Here’s my take on the brouhaha (below). Thank you, Marion, for covering both sides of this issue, though.

  • Michael Bulger


    I agree with your correction. I wrote that post in a bit of a rush, and thought the same thing that you did, once I had left the house.

  • Just an observation. Your readers’ comments on these articles about limits on soda sizes are as entertaining as your columns, Marion. Obviously, some very intelligent people read your articles, and with a good balance of viewpoints. I think you might start writing some of your columns as a single line and simply say “discuss.” 🙂

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  • I had the idea that we don’t make policy based on scientific issues that are not resolved. I am some kind of expert and I don’t see scientific evidence that sweetened sodas, by itself, are the major cause of obesity. I don’t think that fructose is uniquely fattening, that is, replacing all carbohydrate with fat is more effective than replacing fructose with glucose. I could be wrong but this makes the issue controversial, no? I don’t think it is good to make recommendations and especially not government action in areas of scientific disagreement — think low-fat recommendation precedent. There is little scientific disagreement on tobacco as a positive control. Of course, it is described as a first step and Hizzona probably has his sights on taxes which we all agree bring in money.

  • RD

    I was surprised when I saw an article with a quote that went along the lines of Mr. Bloomburgh stating that the NYC government is just forcing its citizens to know what’s best for them. The condescending attitude of the argument really is surprising, not just the content.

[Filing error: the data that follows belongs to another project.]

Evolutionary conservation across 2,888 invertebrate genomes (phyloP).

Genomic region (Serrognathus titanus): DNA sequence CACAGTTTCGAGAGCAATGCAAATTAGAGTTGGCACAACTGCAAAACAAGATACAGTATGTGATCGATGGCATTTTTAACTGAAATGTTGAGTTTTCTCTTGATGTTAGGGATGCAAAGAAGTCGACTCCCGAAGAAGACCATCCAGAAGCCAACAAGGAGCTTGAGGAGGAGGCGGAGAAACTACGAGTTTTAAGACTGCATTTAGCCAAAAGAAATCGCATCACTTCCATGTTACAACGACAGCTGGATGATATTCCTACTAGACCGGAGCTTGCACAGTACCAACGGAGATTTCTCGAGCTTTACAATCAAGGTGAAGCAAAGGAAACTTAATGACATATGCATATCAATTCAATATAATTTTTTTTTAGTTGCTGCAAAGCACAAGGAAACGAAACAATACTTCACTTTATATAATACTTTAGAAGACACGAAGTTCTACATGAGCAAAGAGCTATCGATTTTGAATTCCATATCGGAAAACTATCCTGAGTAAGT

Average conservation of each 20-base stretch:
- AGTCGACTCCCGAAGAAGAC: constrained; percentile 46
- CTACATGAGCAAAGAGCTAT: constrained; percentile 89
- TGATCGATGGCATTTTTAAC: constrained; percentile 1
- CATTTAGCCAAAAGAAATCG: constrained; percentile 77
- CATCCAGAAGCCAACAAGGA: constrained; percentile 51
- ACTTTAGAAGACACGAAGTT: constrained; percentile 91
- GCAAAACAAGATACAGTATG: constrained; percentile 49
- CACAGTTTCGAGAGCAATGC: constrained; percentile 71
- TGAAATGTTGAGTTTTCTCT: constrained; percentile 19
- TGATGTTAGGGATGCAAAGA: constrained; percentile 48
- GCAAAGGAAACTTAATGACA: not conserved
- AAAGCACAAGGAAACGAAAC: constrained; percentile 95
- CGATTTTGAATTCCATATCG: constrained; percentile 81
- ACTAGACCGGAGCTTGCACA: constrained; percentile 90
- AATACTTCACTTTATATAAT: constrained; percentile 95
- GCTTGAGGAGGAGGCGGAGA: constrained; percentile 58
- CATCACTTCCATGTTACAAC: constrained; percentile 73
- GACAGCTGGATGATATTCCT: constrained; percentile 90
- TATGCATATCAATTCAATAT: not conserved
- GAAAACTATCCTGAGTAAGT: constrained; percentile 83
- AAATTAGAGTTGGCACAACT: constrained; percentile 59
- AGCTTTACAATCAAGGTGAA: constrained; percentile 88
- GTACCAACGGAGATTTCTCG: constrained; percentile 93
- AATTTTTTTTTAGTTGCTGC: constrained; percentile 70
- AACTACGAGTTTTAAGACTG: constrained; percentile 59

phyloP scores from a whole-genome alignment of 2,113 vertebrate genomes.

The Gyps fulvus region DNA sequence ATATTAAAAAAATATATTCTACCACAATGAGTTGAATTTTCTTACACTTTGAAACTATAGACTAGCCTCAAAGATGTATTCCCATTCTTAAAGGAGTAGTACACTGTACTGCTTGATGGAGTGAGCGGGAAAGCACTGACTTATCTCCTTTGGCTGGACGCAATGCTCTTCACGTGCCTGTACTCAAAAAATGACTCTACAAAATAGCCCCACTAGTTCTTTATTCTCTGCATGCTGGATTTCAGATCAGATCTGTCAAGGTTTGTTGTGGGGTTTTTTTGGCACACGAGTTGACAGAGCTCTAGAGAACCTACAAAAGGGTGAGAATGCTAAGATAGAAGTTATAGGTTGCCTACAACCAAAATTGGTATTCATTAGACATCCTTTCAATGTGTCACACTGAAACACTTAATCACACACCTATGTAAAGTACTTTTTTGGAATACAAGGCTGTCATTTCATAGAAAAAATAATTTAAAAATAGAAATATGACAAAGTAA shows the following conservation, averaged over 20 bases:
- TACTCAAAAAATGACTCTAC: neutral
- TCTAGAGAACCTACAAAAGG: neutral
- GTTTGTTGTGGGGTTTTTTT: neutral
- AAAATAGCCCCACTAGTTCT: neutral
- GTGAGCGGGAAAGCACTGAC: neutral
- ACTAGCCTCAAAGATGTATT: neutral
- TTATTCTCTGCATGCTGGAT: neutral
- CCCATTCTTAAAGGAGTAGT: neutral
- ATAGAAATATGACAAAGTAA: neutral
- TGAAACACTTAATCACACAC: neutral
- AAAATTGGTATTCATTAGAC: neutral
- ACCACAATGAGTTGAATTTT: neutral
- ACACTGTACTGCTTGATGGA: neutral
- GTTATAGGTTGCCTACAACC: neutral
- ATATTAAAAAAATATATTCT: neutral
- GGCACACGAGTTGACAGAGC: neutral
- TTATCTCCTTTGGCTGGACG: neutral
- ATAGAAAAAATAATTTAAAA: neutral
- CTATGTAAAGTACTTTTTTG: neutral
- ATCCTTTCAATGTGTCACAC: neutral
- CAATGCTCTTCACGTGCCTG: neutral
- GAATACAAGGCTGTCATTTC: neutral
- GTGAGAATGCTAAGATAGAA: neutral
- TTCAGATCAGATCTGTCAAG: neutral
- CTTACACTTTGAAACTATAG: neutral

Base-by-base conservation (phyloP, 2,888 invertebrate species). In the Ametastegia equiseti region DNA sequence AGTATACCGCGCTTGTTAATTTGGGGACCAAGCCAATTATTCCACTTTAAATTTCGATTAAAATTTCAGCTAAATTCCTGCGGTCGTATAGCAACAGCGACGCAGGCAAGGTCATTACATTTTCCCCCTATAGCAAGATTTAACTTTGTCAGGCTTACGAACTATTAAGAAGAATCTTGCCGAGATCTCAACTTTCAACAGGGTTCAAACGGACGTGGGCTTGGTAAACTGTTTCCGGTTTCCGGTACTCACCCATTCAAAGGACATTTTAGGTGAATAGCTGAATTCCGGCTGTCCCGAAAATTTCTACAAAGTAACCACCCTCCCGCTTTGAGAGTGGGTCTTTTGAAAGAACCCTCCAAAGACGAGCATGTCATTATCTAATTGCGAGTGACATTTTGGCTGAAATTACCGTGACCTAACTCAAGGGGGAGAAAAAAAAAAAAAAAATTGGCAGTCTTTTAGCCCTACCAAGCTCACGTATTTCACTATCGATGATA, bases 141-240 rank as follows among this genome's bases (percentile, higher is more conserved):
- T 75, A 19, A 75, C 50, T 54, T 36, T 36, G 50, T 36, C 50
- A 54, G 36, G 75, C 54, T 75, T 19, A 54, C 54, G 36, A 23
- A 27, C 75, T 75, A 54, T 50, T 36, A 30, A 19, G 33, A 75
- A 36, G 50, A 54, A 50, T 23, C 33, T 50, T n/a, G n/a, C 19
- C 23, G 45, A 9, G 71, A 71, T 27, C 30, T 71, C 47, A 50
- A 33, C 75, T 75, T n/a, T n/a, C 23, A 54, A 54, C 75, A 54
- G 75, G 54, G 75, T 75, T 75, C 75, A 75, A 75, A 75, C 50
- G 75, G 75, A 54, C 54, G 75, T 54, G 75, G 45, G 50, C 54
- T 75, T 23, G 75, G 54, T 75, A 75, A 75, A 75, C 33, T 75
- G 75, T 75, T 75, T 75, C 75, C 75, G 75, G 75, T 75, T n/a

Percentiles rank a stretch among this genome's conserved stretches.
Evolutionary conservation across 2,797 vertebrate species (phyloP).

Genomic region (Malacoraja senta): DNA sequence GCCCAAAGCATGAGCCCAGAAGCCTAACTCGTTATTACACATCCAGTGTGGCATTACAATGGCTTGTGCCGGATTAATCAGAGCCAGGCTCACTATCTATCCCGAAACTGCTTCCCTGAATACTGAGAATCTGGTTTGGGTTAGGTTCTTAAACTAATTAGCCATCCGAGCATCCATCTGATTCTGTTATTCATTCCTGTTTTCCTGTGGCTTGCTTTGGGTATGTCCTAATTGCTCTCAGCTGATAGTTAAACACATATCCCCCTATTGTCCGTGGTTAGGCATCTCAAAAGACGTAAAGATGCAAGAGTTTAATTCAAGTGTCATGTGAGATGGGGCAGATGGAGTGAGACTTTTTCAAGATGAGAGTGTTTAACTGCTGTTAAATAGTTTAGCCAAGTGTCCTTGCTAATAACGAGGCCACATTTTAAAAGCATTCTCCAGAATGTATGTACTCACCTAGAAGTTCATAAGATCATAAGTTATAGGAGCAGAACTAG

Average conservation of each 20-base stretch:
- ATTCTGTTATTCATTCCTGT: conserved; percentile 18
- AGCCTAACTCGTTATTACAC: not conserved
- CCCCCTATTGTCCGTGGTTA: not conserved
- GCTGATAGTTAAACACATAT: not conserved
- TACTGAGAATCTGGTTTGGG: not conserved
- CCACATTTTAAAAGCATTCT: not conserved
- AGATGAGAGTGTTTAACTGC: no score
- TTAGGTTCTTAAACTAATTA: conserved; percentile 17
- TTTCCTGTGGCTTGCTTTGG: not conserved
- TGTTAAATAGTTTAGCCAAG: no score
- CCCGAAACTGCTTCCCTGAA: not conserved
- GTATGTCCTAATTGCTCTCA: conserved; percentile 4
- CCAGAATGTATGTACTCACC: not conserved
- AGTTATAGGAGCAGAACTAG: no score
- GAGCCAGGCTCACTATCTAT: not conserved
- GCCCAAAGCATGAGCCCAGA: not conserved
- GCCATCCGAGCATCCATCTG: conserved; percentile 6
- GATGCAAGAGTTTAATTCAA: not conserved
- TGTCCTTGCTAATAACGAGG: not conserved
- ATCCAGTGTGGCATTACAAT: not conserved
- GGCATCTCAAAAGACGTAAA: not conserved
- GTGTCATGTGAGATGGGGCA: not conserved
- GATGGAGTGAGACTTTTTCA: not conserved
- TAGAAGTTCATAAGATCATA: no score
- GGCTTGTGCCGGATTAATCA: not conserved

I suppose you can’t really call this simple socialism if, by definition, socialism means putting social values over individual ones or setting societal health/ goals (whatever these are determined to be through whatever means) as a priority. No, the argument goes further than caring for the social consequences of one’s actions. There is an element of consideration for potential social expenses. Mayor Bloomburgh isn’t just saying that all people that are at high risk of entering the medical services of the state because of health problems resulting from soda are banned from purchasing X amount of it(which, strangely, sounds worse than what I’m about to say). That might be socialist because that would imply we know the person is likely to need medical attention supported by social taxation and therefore restraint of the individual who lives in a system must be pressured. But, instead, Mr. Bloomburgh states that ALL people in NYC, because they MIGHT become at risk healthfully, and therefore MIGHT cause social expense, must not be able to purchase X amount of soda. What THAT is is the state of paranoia that NYC would enter into, the same state in which one lives when nicotine and alcohol are illegal because the user MIGHT use it near a child and harm a child or MIGHT use it to result in a social expense (use near a child, I suppose, could be a social expense).